Bush reiterated his support for a two-state solution to the Israeli-Palestinian conflict.
This administration is committed to finding a two-state solution, a two-state solution for the good of Israel, a two-state solution for the good of the Palestinian people, he said.
Bush also said if circumstances allow he would send a team to the Middle East next week to discuss the moribund peace process.
“To this end, if the circumstances on the ground allow, I’ll be sending a team back to the Middle East next week to see if we can't keep the process alive, the process toward peace,” Bush said.
Meanwhile, Secretary of State Colin Powell expressed concern about the flare-up in violence between Israel and the Palestinians.
“We are disturbed by the developments,” Powell said. “We hope all parties will recognize the consequences of their actions.”
Hamas accused the United States of collusion with Israel in assassinating its leader.
“The Zionists didn’t carry out their operation without getting the consent of the terrorist American administration, and it must take responsibility for this crime,” said a Hamas statement reported by The Associated Press Monday.
UN Human Rights Body Holds Israel Accountable
In Geneva, the UN human rights body decided Tuesday to hold Israel accountable for its assassination of Sheikh Yasin.
The 53-nation UN Human Rights Commission approved a resolution from the Organization of the Islamic Conference to hold a special debate Tuesday on the assassination.
Developing countries, which make up most of the watchdog’s membership, mustered 34 votes in favor of the resolution.
The United States, Australia and Eritrea voted against it. Fourteen countries, most from Europe, abstained.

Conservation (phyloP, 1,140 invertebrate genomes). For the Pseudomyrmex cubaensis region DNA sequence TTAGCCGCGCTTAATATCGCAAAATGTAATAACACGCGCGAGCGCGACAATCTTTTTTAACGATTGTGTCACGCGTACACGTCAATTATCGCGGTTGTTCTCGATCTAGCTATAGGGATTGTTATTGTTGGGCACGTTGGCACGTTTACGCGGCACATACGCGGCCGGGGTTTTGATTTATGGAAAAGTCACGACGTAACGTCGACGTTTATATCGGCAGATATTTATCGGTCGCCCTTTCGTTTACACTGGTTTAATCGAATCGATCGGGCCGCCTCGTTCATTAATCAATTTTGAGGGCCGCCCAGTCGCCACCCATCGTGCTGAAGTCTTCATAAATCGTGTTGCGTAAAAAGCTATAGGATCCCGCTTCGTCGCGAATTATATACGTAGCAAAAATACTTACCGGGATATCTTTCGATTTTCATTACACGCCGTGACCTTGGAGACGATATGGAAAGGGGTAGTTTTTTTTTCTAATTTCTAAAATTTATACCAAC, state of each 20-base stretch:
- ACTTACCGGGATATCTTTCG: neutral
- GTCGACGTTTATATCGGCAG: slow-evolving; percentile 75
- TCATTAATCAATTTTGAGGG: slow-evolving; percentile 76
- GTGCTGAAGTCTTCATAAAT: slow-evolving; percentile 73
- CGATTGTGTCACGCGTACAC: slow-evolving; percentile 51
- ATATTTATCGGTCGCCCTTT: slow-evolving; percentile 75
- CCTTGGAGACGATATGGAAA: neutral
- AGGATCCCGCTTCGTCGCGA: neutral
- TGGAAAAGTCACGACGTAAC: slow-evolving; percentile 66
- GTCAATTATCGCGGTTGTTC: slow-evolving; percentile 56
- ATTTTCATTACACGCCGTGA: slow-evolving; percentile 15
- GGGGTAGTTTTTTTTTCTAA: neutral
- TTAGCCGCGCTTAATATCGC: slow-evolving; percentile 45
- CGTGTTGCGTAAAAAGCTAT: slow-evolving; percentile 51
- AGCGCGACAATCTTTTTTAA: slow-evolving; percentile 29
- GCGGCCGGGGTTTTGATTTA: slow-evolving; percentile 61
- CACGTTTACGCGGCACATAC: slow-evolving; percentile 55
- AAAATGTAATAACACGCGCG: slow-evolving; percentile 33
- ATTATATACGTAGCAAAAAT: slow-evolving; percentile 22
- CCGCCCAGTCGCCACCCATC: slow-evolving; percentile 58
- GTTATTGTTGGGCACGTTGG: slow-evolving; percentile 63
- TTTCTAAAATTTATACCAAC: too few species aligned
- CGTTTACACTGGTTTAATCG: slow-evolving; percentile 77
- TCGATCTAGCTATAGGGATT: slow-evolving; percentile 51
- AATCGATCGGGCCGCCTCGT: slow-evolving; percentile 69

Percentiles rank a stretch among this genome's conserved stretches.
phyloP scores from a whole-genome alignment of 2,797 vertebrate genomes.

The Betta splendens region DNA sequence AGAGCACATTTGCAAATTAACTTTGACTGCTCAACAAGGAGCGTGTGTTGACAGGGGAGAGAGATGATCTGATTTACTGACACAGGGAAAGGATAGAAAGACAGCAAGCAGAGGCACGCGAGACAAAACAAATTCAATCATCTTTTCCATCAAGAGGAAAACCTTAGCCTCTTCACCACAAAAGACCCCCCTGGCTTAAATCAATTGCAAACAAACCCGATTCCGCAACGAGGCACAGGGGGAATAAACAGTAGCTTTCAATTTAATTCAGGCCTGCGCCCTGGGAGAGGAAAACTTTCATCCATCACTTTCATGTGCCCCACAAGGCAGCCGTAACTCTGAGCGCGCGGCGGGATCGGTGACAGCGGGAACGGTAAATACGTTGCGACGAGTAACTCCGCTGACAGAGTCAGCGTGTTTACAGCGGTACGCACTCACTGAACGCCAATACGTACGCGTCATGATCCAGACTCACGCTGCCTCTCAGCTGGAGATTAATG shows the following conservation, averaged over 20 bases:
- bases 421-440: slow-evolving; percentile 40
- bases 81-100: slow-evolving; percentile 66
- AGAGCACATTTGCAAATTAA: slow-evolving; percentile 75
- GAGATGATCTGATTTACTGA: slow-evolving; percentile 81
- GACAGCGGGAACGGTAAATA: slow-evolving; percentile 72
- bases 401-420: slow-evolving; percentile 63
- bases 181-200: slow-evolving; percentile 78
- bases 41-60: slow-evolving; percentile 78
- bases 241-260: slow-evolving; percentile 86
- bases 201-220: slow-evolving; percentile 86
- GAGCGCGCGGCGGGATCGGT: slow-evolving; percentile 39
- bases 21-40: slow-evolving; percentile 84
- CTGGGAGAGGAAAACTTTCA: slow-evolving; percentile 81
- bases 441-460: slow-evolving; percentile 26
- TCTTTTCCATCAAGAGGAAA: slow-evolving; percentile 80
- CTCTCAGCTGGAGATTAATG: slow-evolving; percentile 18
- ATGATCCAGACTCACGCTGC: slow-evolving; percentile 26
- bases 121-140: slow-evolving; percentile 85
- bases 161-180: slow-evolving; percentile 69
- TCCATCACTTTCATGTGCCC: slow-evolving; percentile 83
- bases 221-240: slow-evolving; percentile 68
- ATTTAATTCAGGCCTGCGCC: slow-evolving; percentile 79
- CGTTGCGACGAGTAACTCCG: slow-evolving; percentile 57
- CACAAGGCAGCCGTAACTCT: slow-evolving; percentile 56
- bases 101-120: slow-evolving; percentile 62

Israeli Ambassador Yaakov Levy condemned the commission's move.
“It will be the first time in the history of the United Nations that a session is dedicated to lauding, supporting, glorifying a major leader of a terrorist organization. A new low, the worst ever,” he told the commission.
The Acting United Nations High Commissioner for Human Rights Bertrand Ramcharan expressed deep concern over Israel's continued use of assassination in the occupied Palestinian territory, following the killing of Sheikh Yasin.
“There is no doubt that Israel has a right to defend itself,” Ramcharan said.
“However, this must be done within the rule of law. Using targeted killings raises serious questions of legality and proportionality, and is likely to make more difficult efforts to move towards peace, as well as risking further undermining respect for human rights of Palestinians and Israelis.”
Israeli Occupation Forces (IOF) extra-judicially assassinated the founder and spiritual leader of Hamas Sheikh Ahmad Yasin while leaving a mosque after he performed his predawn prayers in Gaza early Monday.
“Pandora’s box has been opened. We are counting down” to the next Palestinian attack “and the question is how many Israelis will be killed,” said Yossi Beilin the former Israeli justice minister and co-author of the unofficial Geneva Initiative.